The Wii and Nintendo DS killed the competition in the United States last month, partly because the other hardware makers didn't put up much of a fight. It was, bluntly, an ugly month for video game sales.
The Nintendo DS, with a little help from those lovable Pokemon, easily dominated the NPD Group's sales chart, with more than 440,000 new Nintendo handhelds sold to US consumers. The Wii came in second, another quarter million-plus motion controlled consoles in the wild.
The battle between the PS3 and Xbox 360 was close, with Microsoft pulling ahead by a few thousand units. Both consoles were up year-over-year, but that's the best news we got. Oh, the whole thing is just kind of a downer. Here are the numbers.
- Nintendo DS - 440,800
- Wii - 277,200
- Xbox 360 - 185,000
- PlayStation 3 - 180,800
- PSP - 65,500
- PlayStation 2 - ???
That amounts to $US249.3 million USD spent on hardware in April, down a scary 37 per cent from the year prior. Ick. Who's to blame for the decline?
"The portable side of the industry contributed more than its fair share to the industry decline," notes Anita Frazier, quotable NPD analyst. "The portable business across hardware, software and accessories accounted for 25 per cent of total industry dollar sales in April but declines in portable sales compared to April '09 accounted for 61 per cent of the total industry decrease."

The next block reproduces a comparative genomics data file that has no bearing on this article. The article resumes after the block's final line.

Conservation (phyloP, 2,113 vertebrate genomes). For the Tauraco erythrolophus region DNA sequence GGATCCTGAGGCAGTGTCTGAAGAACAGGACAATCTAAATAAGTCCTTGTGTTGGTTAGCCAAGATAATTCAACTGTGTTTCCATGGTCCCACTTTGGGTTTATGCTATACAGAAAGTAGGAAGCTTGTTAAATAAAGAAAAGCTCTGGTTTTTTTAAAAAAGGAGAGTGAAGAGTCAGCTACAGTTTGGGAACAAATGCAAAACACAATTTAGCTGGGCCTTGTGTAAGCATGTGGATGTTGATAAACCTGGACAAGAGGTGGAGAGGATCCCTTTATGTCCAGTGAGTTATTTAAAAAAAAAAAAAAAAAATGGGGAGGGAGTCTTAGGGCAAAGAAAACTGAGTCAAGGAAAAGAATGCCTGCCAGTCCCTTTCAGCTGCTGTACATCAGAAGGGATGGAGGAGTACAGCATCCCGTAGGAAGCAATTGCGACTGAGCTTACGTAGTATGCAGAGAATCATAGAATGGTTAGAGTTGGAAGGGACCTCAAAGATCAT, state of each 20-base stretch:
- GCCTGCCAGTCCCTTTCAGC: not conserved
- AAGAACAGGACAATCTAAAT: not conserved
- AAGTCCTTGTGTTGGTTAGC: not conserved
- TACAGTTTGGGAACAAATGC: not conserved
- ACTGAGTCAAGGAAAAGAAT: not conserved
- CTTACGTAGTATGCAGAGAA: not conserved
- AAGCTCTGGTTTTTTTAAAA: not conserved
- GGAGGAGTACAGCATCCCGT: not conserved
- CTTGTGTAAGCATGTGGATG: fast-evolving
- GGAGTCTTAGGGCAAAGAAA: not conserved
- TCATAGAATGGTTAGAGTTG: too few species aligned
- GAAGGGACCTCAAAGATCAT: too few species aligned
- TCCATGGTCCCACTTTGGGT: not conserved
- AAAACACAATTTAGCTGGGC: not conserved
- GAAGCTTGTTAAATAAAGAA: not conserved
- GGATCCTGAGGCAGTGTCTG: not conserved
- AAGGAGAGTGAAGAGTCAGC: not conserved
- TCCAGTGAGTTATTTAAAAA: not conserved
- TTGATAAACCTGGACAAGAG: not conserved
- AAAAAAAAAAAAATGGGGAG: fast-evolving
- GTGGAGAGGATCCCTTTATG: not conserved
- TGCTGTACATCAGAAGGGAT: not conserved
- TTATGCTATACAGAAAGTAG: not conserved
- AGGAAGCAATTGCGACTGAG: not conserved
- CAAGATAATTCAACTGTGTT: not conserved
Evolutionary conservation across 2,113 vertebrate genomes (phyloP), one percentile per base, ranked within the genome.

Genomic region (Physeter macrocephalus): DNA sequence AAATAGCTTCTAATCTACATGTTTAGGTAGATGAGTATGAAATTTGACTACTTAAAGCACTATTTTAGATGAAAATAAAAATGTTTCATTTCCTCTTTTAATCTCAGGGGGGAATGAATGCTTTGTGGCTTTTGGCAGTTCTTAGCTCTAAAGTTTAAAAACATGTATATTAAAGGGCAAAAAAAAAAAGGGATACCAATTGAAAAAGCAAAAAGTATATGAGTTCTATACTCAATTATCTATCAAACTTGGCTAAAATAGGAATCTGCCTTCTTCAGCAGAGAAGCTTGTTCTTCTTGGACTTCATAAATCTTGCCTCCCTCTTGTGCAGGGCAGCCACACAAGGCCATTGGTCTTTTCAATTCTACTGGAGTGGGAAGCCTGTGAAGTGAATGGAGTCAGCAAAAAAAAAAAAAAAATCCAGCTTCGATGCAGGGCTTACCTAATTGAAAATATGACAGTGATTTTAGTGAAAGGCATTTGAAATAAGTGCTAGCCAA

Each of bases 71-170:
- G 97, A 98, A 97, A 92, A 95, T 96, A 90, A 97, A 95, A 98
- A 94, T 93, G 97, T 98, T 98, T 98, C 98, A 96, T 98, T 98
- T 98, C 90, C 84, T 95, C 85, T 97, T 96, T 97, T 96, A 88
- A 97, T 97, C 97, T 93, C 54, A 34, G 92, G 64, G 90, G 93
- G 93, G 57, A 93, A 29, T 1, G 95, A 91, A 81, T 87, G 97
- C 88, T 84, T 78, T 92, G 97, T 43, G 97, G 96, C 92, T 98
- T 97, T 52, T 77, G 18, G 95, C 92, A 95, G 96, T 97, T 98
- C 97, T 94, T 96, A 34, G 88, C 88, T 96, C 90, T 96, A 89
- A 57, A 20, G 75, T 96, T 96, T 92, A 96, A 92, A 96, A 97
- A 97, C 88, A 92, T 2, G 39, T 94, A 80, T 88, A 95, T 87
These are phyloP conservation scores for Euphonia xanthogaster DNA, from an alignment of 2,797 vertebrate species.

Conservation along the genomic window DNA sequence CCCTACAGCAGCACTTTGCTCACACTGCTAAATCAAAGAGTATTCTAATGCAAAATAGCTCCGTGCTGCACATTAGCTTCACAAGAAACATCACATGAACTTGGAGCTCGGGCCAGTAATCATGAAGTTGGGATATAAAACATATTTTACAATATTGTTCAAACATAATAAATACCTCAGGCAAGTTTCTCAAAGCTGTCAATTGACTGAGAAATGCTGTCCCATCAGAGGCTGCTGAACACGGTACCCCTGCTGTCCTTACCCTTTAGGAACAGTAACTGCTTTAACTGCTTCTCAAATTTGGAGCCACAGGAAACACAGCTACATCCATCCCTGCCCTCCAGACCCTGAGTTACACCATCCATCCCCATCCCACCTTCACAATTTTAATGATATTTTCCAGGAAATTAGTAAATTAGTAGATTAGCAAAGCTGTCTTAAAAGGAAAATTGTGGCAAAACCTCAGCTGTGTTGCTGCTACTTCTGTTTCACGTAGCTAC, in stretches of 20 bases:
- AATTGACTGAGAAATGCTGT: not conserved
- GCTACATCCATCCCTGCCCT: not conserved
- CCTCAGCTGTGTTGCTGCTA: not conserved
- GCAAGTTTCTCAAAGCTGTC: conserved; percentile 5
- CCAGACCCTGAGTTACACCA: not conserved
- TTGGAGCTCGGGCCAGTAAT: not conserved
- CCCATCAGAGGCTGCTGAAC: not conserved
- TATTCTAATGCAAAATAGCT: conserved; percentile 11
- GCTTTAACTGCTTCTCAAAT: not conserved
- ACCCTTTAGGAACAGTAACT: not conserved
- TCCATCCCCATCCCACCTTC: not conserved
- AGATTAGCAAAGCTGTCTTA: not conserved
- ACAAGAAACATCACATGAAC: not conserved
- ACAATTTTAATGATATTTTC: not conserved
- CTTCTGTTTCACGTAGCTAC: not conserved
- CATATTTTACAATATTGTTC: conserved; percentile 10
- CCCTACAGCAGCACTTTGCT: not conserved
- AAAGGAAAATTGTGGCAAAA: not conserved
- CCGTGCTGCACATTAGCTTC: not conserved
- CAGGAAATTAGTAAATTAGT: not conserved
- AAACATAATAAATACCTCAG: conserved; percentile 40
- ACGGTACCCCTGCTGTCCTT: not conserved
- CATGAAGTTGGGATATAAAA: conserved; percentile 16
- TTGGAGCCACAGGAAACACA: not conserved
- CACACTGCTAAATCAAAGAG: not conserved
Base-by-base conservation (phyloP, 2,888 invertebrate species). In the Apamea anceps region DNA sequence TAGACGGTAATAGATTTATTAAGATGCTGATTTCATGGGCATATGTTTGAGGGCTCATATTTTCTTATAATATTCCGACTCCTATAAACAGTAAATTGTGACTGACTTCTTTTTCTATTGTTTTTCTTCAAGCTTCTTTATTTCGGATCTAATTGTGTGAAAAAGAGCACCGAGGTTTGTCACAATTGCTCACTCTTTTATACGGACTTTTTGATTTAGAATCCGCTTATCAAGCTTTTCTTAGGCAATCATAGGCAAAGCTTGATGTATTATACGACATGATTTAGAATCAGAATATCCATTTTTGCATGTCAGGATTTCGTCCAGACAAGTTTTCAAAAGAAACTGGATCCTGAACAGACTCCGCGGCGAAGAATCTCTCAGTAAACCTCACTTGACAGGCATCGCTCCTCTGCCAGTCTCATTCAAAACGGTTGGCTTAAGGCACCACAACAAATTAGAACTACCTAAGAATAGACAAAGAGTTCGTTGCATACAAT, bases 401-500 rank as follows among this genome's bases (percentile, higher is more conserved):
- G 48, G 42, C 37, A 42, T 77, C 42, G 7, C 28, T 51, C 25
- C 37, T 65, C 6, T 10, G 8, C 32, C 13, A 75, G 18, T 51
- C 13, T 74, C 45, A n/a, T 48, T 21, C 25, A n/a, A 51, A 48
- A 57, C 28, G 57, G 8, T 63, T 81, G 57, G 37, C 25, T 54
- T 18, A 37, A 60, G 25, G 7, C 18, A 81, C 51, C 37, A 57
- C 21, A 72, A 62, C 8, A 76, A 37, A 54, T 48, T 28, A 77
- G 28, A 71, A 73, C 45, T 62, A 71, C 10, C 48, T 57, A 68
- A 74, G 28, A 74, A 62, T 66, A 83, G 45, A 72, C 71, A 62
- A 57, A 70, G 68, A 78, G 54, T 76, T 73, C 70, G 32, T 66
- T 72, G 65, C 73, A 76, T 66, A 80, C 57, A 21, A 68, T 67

"Of the platforms that declined versus year ago, the NDS accounts for 71 per cent of the decline. Keep in mind that the NDS sold over one million units last April. Even with the decline, the DS was the best-selling hardware system for the month," Frazier says. "Among the platforms that increased over last year, the PS3 and the Xbox 360, the PS3 accounted for 84 per cent of the total unit sales increase."
"The NDS is approaching the PS2 as the best-selling hardware system of all time, and by October or November of this year, it should meet or exceed the install base of the PS2." Noteworthy is that the NPD Groups is no longer providing public PlayStation 2 sales data, resulting in more use of the question mark key.